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What does "Keepalive" Mean?

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  • Written By: G. Wiesen
  • Edited By: Heather Bailey
  • Last Modified Date: 21 September 2016
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The term “keepalive” refers to a process by which a signal is sent between two connected systems, often through a network such as the Internet, to keep the connection between those two systems active. When a user at a computer, for example, accesses a webpage, then his or her computer sends a request for information from the computer, or client, to the server for that webpage. After the information is accessed and sent to the client by the server, there is typically a set amount of time after which the connection between the client and server will be terminated. When a keepalive signal is sent, however, it keeps that connection active.

In general, the term “keepalive” is typically used to refer to both the signal that is sent and the process of sending it. The signal itself usually contains no data other than the request for a response from the server, which means little bandwidth is used in sending this type of message. Once the server receives the signal, it replies with an acknowledgment, or ACK, signal, which is received by the client. The programming for a keepalive protocol on a client will typically establish a timer that determines when the next message is sent.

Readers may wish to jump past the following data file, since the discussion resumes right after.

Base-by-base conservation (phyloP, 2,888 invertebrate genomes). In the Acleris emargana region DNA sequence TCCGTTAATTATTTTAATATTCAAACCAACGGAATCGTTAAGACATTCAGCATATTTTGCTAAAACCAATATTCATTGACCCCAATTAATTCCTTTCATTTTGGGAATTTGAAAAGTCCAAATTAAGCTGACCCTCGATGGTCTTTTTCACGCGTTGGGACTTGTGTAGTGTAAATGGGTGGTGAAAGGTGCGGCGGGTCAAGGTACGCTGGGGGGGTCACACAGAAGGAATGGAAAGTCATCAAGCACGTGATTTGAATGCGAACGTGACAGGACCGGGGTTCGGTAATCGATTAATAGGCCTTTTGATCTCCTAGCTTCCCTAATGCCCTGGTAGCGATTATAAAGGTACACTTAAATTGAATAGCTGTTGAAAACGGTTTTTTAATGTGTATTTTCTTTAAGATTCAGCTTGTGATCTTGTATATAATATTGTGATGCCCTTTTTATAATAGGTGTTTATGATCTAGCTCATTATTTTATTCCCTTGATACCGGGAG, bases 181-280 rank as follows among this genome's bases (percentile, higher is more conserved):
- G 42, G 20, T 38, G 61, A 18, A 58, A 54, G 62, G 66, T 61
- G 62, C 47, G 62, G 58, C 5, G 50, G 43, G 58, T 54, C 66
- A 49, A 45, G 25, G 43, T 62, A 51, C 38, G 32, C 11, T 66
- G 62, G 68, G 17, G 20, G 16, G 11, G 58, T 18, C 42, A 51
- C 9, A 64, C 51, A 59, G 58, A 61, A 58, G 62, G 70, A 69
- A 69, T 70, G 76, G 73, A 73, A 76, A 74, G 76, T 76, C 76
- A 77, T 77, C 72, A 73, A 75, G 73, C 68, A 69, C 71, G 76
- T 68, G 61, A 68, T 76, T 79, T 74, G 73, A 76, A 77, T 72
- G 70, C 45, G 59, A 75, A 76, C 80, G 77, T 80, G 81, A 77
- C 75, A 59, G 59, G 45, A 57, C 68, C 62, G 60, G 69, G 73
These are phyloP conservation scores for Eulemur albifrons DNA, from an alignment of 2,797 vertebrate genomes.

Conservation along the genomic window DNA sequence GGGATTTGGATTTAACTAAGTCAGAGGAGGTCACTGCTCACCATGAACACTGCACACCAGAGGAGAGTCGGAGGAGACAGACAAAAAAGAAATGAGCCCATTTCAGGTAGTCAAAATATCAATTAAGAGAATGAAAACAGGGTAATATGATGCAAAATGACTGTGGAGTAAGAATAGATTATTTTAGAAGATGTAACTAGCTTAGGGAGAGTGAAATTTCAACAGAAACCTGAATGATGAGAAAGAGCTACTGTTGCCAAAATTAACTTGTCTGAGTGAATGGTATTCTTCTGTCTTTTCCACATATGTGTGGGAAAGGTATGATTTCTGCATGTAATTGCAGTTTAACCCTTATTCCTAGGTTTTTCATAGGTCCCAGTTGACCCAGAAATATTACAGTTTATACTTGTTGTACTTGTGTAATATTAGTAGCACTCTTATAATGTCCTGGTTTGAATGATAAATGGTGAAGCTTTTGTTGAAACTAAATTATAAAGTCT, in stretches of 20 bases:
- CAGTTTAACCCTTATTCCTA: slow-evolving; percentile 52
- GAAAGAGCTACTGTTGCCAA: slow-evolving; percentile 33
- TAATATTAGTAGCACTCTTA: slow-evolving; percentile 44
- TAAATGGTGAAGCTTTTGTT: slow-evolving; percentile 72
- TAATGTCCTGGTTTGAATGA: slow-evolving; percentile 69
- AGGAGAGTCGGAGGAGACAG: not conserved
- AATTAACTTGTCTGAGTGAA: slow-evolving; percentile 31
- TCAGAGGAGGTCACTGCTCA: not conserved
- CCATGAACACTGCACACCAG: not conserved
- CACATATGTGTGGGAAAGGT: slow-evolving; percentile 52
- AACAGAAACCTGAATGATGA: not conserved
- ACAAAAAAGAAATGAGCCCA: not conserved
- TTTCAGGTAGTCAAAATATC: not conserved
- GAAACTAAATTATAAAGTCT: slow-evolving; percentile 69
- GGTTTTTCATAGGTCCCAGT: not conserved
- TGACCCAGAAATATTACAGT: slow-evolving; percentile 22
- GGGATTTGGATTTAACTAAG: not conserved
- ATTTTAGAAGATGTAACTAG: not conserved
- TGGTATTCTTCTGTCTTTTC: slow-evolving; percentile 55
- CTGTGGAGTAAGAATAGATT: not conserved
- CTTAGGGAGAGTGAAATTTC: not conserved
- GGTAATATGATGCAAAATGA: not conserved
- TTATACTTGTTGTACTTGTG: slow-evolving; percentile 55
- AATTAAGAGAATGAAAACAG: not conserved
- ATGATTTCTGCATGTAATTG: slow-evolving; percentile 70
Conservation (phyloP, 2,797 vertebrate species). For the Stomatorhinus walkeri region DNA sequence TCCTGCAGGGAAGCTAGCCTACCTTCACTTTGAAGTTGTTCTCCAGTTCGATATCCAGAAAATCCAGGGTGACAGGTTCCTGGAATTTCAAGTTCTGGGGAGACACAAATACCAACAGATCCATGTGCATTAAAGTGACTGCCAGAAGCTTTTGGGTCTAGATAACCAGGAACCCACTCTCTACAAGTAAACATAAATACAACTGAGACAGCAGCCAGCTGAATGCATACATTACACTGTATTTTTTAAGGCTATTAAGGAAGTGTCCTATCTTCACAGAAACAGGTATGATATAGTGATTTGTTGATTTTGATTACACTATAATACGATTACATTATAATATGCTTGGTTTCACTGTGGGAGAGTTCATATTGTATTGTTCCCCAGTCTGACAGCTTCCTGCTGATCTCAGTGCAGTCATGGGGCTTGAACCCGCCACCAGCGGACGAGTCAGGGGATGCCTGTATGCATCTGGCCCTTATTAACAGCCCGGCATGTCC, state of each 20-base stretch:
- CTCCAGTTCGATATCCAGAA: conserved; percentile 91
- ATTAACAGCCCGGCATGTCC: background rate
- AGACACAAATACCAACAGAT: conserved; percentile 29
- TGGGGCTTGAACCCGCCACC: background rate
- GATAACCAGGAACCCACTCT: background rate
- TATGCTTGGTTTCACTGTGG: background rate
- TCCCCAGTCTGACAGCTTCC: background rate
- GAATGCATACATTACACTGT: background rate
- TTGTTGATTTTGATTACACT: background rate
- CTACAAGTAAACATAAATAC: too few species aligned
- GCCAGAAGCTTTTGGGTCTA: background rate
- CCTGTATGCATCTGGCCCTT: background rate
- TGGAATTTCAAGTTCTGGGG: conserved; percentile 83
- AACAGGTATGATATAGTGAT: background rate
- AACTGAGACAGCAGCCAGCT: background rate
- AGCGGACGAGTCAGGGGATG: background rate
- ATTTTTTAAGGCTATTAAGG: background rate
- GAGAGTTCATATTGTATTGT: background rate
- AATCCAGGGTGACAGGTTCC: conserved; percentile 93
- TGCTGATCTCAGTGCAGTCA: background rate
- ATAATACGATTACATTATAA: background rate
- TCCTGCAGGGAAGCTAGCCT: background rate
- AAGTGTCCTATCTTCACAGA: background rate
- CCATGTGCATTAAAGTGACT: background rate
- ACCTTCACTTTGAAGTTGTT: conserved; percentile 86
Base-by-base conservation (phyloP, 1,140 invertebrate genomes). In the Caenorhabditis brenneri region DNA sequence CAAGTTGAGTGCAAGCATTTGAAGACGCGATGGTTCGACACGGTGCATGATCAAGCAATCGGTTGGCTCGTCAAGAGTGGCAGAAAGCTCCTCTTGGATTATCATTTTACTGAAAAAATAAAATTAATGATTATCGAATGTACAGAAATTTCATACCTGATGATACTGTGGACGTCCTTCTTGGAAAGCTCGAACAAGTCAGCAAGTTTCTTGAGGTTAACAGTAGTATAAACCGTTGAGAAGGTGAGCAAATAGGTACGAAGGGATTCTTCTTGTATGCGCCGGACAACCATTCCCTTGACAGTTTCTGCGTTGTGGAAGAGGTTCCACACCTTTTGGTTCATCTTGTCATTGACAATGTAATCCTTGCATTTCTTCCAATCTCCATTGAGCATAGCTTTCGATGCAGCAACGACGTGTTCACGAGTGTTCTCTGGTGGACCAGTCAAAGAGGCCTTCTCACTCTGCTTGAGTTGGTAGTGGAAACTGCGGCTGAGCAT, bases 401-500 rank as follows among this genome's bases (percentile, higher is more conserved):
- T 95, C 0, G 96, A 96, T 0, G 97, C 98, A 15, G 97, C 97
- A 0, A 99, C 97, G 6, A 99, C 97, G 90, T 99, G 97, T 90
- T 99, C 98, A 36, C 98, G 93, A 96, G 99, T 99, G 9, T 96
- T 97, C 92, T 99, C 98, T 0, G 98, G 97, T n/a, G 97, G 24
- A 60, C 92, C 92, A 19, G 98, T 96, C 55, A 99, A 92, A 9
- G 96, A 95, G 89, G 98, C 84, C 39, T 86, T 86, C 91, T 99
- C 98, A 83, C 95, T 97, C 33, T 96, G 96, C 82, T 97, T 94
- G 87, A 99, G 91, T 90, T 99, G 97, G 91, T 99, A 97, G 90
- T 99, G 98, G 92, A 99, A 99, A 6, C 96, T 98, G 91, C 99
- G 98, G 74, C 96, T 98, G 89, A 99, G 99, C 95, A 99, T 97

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There are a number of reasons for using a keepalive signal, though it is typically used to test a connection or to keep a connection from being terminated. When used to test a connection, the signal is sent by the client based on a timer that is set in the script for the keepalive protocol. As long as the signal is acknowledged, the system continues operating as normal. If the signal is not received, however, than a notification can be given to the user of the client indicating that the connection is no longer active.

Many networks, especially large networks such as the Internet, are designed with servers that automatically terminate the connection to a client after a set period of time. This is done to allow new connections to be established, since client-server connections are finite in number. A keepalive signal can also be utilized to keep this automatic termination from occurring. When the client sends a keepalive signal to the server, it indicates that the connection is still in use, which prevents the server from automatically terminating the connection. This is often done on websites that allow for persistent connections, though this is not a guaranteed method for ensuring ongoing connectivity.

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